By Dawn's Early Light Movie Review

Movie Review by Anthony Leong © Copyright 1997


If we don't hit them hard and hit them now, then we'll never get a second chance!

In the 1980s and early 1990s, movie-going audiences were subjected to a number of films that fed on the nuclear holocaust paranoia that came with the escalating tensions between the East and West. Among the films released in this time period that dealt with the dangers of the nuclear arms race were some high-profile pics including "War Games", "The Day After", the better Brit production "Threads", and the "Mad Max" franchise, as well as some not-so-high-profile ones such as "Miracle Mile" (one of my favorites). In 1989, with the crash of Communism and the gradual thawing of the Cold War, the number of films dealing with this subject matter diminished to a trickle. One of the last films of the Cold War thriller era was an HBO production called "By Dawn's Early Light".

I will not act precipitously on the basis of some goddamn computer!
The goddamn computer will be destroyed in 21 minutes, along with everyone here.

Boasting high production values, okay special effects, and a surprisingly top-notch cast, BDEL is a thrilling drama that is your better-than-average made-for-TV movie. Based on "Trinity's Child", the novel by William Prochnau, the story begins with an unidentified nuclear missile launch from Turkey, a NATO country. The missile, apparently launched by Russian extremists, impacts within the Soviet border, detonating its nuclear payload. By reflex, the Soviet war machine gears up and launches a limited nuclear counterstrike at military targets within the United States.

What are you saying? Our relations couldn't be better.
I know it's hard to believe, but we are in the second stage of a Soviet counterforce strike.

The story then splits up disaster-movie-style into several fronts. The President (Oscar-award winning Martin Landau) is well aware that the conflict was not provoked by the United States and must decide whether or not to launch a retaliatory strike, and if so, of what magnitude. And though he is in communication with the Russian President, there are lingering doubts as to the sincerity of the reassurances that he is given by his counterpart on the other side of the world. In Spokane WA, Major Cassidy (Powers Boothe, the crooked Sheriff in "U-Turn") and Captain Moreau (Rebecca De Mornay, "The Hand That Rocks the Cradle"), who had just come from a romantic fling at a motel hours earlier, must now pilot a B-52 bomber into the heart of Russia and bomb the cities they have been assigned. Meanwhile, in the skies above the United States, an Air Force jet, dubbed "Looking Glass", under the command of 'Alice' (James Earl Jones, "This is CNN"), is acting as a communications hub for the quickly-unraveling nation. And when communication is lost with the President's helicopter during the evacuation of Washington D.C., the next presidential successor, the Secretary of the Interior (Darren McGavin, who recently played Frank's father on "Millennium"), is whisked aboard Air Force One, and immediately presented the dilemma of either escalating the war further (to ensure that the Soviets cannot launch further attacks if the Soviet President loses control of the situation), or to put a stop to the destruction, and possibly allowing the Soviets to take advantage of the weakened state of the United States' defenses.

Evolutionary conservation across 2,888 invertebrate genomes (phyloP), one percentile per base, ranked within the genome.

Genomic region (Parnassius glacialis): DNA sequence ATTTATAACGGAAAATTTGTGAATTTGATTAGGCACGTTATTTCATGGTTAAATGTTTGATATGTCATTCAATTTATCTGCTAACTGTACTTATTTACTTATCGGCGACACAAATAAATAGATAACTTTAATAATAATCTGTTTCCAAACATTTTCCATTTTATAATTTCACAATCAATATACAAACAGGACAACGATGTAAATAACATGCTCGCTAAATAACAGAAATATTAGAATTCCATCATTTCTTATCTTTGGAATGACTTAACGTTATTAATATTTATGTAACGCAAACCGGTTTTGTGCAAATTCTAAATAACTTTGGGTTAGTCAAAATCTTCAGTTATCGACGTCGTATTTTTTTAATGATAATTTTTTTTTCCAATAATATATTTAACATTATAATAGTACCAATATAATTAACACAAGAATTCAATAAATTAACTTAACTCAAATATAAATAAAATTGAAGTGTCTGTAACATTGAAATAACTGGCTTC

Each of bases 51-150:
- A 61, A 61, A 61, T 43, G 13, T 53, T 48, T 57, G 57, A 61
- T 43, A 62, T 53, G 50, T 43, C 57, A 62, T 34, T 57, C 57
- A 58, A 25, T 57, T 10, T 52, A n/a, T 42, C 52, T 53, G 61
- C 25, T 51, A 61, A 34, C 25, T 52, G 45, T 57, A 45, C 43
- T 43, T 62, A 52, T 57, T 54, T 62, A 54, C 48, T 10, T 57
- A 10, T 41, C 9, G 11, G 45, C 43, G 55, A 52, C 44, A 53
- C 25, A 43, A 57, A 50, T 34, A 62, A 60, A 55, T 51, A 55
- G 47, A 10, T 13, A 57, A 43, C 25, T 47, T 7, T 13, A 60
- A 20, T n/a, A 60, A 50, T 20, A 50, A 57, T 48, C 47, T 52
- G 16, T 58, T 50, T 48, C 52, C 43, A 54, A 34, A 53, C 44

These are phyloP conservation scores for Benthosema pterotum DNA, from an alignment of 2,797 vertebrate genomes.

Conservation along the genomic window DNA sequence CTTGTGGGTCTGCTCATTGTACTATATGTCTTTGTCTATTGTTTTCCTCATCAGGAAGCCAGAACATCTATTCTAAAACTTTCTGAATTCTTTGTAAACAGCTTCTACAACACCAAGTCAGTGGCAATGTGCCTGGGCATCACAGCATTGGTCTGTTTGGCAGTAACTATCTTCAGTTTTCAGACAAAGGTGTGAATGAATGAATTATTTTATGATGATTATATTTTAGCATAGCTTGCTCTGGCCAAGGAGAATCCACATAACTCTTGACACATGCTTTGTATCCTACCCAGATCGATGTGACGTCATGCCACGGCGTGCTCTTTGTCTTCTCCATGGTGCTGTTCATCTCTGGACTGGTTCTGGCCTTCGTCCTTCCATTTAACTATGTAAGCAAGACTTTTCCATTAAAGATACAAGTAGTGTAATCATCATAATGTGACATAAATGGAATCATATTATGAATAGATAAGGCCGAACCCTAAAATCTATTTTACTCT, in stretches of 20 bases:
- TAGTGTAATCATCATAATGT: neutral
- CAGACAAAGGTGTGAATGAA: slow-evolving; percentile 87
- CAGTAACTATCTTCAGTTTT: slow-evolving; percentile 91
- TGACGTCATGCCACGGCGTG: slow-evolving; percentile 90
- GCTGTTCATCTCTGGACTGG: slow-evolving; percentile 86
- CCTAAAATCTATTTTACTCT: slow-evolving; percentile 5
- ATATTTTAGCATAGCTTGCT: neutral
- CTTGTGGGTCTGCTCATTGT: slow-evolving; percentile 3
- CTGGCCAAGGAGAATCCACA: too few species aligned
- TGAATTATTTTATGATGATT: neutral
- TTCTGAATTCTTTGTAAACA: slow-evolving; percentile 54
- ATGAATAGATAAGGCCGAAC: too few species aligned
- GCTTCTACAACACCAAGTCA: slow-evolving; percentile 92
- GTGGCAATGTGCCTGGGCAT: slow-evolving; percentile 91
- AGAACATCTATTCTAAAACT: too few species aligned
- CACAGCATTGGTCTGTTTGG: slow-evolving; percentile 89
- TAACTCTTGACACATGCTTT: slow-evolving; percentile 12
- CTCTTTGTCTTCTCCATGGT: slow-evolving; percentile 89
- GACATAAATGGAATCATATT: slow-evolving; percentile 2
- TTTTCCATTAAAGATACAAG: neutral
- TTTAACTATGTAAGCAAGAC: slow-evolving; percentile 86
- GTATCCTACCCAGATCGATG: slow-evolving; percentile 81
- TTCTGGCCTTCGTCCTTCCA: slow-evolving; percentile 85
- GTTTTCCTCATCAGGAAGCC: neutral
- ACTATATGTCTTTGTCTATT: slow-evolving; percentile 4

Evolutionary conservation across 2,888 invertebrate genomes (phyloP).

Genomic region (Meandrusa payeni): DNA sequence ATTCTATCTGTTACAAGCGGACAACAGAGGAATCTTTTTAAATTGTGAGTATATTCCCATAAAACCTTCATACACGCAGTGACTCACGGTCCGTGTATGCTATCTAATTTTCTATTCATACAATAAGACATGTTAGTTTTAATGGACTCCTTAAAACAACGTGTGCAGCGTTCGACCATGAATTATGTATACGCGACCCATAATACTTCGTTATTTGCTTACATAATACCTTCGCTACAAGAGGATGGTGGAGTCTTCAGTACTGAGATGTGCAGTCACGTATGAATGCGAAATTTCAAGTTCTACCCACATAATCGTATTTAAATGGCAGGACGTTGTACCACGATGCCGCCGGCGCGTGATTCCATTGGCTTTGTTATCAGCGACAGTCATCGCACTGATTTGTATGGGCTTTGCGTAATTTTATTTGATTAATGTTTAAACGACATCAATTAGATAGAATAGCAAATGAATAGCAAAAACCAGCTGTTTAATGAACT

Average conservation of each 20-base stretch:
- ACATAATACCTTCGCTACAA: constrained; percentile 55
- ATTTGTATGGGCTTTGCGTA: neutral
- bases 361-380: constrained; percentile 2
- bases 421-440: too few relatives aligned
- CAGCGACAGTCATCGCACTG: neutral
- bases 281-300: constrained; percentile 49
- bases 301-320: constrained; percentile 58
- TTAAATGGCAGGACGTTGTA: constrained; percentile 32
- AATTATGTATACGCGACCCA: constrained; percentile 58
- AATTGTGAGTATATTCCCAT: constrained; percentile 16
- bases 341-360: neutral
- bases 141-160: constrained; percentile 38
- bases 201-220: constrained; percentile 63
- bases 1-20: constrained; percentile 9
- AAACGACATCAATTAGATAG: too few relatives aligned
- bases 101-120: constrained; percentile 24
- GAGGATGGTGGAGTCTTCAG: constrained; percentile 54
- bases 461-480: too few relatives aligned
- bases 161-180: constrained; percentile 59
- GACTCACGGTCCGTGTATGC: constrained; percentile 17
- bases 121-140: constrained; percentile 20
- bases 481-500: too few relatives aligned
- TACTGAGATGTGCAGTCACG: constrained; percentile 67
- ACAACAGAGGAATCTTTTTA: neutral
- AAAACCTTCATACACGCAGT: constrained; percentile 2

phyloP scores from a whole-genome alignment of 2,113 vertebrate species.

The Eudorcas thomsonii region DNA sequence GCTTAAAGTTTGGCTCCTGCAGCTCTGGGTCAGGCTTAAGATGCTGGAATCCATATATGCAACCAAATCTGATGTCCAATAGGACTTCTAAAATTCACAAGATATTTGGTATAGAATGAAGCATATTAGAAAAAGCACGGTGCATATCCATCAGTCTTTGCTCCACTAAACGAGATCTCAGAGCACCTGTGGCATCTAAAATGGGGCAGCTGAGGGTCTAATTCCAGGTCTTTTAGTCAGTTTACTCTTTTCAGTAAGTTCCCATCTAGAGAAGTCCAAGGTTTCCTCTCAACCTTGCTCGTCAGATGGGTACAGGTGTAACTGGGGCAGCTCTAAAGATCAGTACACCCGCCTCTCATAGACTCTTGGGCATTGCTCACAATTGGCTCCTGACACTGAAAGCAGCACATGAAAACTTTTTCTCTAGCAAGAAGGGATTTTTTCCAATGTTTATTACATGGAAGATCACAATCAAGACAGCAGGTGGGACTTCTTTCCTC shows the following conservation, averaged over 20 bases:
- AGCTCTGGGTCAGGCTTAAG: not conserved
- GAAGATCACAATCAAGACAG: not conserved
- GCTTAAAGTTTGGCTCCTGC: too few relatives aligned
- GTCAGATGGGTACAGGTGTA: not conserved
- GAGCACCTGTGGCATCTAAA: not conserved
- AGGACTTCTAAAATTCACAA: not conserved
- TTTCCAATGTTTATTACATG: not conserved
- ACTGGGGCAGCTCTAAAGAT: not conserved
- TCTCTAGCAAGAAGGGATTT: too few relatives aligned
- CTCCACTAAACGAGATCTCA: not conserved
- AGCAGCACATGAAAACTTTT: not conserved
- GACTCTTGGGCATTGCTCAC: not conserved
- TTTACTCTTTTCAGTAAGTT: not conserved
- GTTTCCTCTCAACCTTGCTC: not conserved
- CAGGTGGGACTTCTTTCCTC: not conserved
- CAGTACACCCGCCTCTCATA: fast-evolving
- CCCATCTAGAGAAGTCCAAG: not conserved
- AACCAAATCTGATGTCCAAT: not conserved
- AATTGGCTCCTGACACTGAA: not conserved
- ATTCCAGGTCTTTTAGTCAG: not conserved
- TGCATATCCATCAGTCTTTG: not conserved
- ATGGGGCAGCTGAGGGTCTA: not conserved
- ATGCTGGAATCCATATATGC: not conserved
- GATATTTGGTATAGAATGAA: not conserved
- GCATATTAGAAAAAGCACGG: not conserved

To be blunt Mr. President, you now have three choices: Accept the damage and we will stop. Your second choice is to respond with a limited counterattack that will inflict on my nation a similar amount of damage. We will each lose in total six or nine million people in such an attack. This is acceptable to us. I realize that this is a tremendous price to pay and I know all to well the enormous political and military pressure you are under to take your third option: to respond massively. If this is your ultimate decision, I will have no choice but to respond with total nuclear commitment.

A battle of wills is then drawn between the camp that believes that they can win the war, championed by Colonel Fargo (Rip Torn, who has been type-cast into this kind of role), and the camp that believes that the only way to survive is to cease hostilities and trust that the other side will do the same. This ideological struggle is waged on all fronts of the story, from the claustrophobic confines of a B-52 cockpit, to the upper echelons of a rapidly-disintegrating government, and all the players must decide whether to follow orders, or to follow their conscience.

Turn the plane Major. That's what I want you to do. Turn the plane.

Jack Sholder, the director of BDEL, is no stranger to working wonders on a low-budget (he directed the sci-fi-action classic "The Hidden") and this movie shows what can be done with a topnotch script without the need for A-list players or expensive special effects. The pacing is excellent and the drama is riveting, keeping you at the edge of your seat until the very end, as the characters make decisions upon weighty issues on which millions of lives depend.

This is one worth combing the back of the rack for.

I think we have to face up to reality.
If we're lucky, reality is a firing squad.
And if we're unlucky?
Planet of the Apes, darling.


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